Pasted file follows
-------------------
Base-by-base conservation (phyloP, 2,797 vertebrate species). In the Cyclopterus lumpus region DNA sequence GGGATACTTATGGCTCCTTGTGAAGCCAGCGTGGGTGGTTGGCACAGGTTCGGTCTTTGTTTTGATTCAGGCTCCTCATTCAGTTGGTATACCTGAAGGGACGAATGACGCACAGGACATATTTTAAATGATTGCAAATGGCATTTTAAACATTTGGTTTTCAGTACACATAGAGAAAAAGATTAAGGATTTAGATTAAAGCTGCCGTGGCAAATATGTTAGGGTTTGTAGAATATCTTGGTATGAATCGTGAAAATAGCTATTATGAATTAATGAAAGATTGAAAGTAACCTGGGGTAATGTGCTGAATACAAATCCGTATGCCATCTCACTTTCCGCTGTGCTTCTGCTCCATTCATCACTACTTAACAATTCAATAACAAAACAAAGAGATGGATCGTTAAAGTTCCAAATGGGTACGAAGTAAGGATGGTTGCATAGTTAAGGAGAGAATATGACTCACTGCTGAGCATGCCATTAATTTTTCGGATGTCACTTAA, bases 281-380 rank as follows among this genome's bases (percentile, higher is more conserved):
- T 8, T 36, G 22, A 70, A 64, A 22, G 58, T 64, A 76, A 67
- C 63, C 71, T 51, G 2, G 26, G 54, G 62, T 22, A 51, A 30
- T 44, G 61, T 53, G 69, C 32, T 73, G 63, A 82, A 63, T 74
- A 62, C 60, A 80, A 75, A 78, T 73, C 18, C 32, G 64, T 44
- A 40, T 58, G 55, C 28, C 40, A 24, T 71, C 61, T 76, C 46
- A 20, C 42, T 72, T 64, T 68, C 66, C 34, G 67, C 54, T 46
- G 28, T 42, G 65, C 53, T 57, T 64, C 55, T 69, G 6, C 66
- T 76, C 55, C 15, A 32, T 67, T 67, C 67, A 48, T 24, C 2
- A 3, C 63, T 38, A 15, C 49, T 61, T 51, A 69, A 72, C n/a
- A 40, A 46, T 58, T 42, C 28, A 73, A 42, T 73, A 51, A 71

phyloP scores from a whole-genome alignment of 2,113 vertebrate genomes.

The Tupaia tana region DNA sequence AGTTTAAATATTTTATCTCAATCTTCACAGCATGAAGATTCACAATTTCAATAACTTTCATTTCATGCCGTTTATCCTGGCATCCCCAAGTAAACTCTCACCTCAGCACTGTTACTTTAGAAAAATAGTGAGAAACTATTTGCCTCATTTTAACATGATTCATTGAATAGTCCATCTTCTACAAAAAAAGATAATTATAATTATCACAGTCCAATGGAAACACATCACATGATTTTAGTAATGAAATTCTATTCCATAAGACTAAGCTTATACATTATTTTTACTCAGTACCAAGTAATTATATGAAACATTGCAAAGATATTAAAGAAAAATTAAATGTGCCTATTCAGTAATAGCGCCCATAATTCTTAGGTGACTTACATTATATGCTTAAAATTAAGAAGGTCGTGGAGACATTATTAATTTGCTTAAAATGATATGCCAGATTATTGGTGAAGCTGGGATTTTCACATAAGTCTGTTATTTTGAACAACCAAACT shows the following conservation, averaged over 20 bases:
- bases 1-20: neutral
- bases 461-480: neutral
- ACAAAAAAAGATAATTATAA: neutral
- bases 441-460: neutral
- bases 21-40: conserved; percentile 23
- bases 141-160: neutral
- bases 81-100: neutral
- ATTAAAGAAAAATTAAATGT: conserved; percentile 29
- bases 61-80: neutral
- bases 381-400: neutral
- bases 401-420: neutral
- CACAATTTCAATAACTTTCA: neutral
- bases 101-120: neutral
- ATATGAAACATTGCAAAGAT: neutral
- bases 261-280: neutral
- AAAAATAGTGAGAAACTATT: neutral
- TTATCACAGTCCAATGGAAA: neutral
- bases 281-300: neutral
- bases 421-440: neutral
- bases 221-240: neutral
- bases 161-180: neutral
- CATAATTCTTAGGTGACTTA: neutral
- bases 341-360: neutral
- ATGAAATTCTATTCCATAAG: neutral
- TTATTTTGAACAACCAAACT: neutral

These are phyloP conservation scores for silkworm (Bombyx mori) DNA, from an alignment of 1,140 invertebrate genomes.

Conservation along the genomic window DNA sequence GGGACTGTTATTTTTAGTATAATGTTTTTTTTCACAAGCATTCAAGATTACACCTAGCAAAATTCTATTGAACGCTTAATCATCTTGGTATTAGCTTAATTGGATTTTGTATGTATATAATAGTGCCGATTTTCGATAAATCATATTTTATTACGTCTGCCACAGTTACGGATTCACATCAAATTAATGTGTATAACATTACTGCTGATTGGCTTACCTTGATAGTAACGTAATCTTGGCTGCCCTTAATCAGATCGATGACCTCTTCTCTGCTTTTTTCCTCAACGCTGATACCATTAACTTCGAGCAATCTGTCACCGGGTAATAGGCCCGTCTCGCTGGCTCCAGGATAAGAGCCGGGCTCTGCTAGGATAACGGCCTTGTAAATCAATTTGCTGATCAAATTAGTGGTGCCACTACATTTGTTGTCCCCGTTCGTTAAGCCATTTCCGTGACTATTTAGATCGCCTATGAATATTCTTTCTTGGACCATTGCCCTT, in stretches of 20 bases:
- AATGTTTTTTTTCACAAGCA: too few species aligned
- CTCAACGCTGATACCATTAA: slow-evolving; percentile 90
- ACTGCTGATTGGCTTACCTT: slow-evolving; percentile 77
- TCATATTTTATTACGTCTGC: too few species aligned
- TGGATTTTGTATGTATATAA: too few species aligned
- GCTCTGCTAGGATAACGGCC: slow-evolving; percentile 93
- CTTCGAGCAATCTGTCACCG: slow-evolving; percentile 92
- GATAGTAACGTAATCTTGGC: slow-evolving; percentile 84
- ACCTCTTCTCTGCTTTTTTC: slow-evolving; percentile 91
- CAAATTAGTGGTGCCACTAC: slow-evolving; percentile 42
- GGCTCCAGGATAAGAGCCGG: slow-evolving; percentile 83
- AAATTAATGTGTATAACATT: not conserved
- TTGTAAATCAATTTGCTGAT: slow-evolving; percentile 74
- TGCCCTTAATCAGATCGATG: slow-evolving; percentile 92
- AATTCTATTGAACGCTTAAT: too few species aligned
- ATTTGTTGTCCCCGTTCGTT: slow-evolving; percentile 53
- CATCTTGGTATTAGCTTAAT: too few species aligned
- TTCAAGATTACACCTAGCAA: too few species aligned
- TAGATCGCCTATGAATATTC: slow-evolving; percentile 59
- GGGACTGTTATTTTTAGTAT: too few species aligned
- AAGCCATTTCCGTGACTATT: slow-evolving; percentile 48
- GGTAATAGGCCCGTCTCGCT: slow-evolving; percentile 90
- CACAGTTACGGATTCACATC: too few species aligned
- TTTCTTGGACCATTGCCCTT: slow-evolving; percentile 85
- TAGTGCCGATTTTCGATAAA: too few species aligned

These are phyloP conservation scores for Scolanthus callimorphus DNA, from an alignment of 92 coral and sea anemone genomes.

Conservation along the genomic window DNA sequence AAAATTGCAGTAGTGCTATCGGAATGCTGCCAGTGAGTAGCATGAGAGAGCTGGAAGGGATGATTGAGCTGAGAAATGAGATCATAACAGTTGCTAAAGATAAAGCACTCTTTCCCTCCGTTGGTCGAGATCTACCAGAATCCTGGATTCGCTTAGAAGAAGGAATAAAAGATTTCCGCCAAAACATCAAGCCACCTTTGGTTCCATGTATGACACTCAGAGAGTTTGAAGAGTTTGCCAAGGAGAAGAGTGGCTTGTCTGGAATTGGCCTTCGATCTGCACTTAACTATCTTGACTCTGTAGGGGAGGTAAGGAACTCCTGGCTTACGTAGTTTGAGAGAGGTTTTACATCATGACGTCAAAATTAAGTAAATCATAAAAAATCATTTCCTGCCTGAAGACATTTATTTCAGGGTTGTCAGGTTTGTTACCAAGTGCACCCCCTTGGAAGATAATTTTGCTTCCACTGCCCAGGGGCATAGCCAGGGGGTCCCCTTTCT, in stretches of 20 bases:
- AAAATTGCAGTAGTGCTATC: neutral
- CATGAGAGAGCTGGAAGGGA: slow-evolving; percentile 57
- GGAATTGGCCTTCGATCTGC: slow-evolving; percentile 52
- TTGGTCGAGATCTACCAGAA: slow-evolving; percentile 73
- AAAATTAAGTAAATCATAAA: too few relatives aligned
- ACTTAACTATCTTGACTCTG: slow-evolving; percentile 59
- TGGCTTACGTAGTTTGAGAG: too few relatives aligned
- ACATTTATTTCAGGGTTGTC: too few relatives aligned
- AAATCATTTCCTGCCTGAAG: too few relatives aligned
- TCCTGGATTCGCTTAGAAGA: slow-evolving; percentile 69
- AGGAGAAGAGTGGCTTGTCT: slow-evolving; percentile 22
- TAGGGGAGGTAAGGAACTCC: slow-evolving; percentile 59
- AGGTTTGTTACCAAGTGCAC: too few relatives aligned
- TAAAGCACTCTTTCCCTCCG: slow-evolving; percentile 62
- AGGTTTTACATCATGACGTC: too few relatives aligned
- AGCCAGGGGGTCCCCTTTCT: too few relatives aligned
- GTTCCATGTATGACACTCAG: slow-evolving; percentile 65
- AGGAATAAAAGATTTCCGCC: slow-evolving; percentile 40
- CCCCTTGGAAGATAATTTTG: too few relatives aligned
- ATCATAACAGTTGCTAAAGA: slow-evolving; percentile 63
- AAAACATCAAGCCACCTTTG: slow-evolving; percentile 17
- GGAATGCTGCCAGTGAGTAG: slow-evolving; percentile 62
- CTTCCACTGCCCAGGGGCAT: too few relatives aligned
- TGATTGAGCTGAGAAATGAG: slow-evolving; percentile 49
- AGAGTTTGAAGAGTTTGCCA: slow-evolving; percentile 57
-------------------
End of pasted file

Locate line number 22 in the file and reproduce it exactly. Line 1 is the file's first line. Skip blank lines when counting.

- bases 61-80: neutral